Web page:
TRIP GRADE 
Moderate to fairly challenging
Longer treks going right into high mountain country, to some of the famous mountaineering
Base Camps over high passes. Physically quite tiring, involves approx 6-8 hours trekking along
rocky ridges of high Himalayan peaks. No previous experience is required, you should be
moderately fit, used to some regular exercises and enjoy walking in the high altitude conditions.

TREKKING TYPES
We offer several options regarding the organization of your trek:
1) Guide, Accommodation and Porter trek (GAP trek)
Includes: Accommodation, guide and porters
Excludes: Food
This option of the trek is for those who want basic support from us. This is the most economic
way to do trekking in Nepal. We provide an English speaking local Sherpa guide, book and pay
for the accommodation in local lodges during trek and arrange required porters. Trekkers pay for
meals directly to the local lodge owner. Expect to spend around $25 a day for food. Guide,
accommodation and porters are covered in the price.
2) Camping trek
On camping trek you will be sleeping and eating on tents. A trekking crew contains one Sirdar,
one cook and the numbers of kitchen crew, Sherpa assistants and porters depending on the size
of the group. Under the leadership of the Sirdar (the local trek leader) the crew will ensure you
take the right path. The kitchen crew will keep you well fed with delicious and nutritious meals.
The porters shall transport the gear from camp to camp. Our main aim is to make the trek as

hassle-free and enjoyable as possible. Sirdar and his assistants speak basic English, good enough
to explain to you about the places, local culture or any sight that catches your eyes.
Includes: Guide, Porters, Cook, All meals and tents
3) Lodge or tea house trek
Although simple, the teahouses or lodges do provide shelter and warmth and are normally run by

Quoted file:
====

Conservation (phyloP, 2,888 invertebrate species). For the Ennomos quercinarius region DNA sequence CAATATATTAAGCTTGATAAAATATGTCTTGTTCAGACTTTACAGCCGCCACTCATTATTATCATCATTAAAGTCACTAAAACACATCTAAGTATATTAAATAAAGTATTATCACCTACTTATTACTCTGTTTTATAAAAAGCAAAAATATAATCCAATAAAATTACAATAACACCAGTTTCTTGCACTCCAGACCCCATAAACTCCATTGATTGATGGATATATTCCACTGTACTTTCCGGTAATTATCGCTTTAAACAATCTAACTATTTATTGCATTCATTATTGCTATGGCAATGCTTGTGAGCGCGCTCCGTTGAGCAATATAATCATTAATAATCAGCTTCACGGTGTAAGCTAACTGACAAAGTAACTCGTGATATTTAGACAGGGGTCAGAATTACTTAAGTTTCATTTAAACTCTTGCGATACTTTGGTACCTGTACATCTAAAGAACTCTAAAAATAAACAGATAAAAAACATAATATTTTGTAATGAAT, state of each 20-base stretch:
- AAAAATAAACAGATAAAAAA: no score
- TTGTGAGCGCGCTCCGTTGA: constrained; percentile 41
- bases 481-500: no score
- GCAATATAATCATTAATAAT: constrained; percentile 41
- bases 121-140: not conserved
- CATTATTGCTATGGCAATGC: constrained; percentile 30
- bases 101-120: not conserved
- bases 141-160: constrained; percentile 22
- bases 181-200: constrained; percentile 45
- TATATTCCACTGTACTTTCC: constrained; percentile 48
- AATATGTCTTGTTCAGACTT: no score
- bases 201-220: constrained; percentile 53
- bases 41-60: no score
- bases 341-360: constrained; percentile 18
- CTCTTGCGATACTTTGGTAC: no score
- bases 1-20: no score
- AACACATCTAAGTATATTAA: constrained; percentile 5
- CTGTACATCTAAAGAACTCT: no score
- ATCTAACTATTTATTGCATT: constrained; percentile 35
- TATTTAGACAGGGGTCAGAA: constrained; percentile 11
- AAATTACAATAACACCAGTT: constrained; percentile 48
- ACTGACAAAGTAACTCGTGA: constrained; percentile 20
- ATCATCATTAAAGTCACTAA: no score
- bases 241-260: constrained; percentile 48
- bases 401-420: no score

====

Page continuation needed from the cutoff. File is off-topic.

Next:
friendly local families. The lodge or tea house treks are less expensive than camping trek and are
largely suitable for small groups.
Includes: Accommodation in lodge, guide, porters and all meals
YOUR TREK CAN BE ORGANIZED IN ALL THE 3 WAYS AS MENTIONED ABOVE.

ACCOMMODATION
Trekking in the Khumbu region (Everest area) doesn’t need tremendous logistics in terms of
accommodation as you will find plenty of clean and friendly lodges along the trail.
You stay in single rooms where possible, but you will often have to share. Rooms are basic,
normally just a bed with a pillow and blankets. A few have electric blanket, hot bags (luxury
lodges) and all have a spacious dining room-lounge. We will accommodate you and your group
in a comfortable local lodge each day. We send a porter ahead of us to book the required rooms
for the group (rooms cannot always be booked in advance).
Please remember that some of them are very basic and a sense of adventure is necessary. It is
cheaper to stay in lodge rather than organizing a camping trek.
On camping trek, you sleep in tents either ‘Two men dome’ or ‘A’ shaped. Foam mattress with
insulation underneath is provided for sleeping. Clients need to have their own sleeping bag. Bags
or cloth packs are used as pillows. If you wish, you can bring your own ‘Air pillow’.

FOOD
Lodge Trek:
Meals are included in our price and are taken in lodges available along the trail. You can find a
considerable variety of Nepali and Western food as well as drinks (coffee, tea, milk, soft drinks,
and beer).
Camping Trek:
Meals are prepared by our cook. We provide three tasty and nutritious meals daily along with
drinks.
GAP Trek:
You will have to make your own eating arrangements in the lodges available along the trail.
Expect to spend around $25 a day for food. Guide, accommodation and porters are covered in the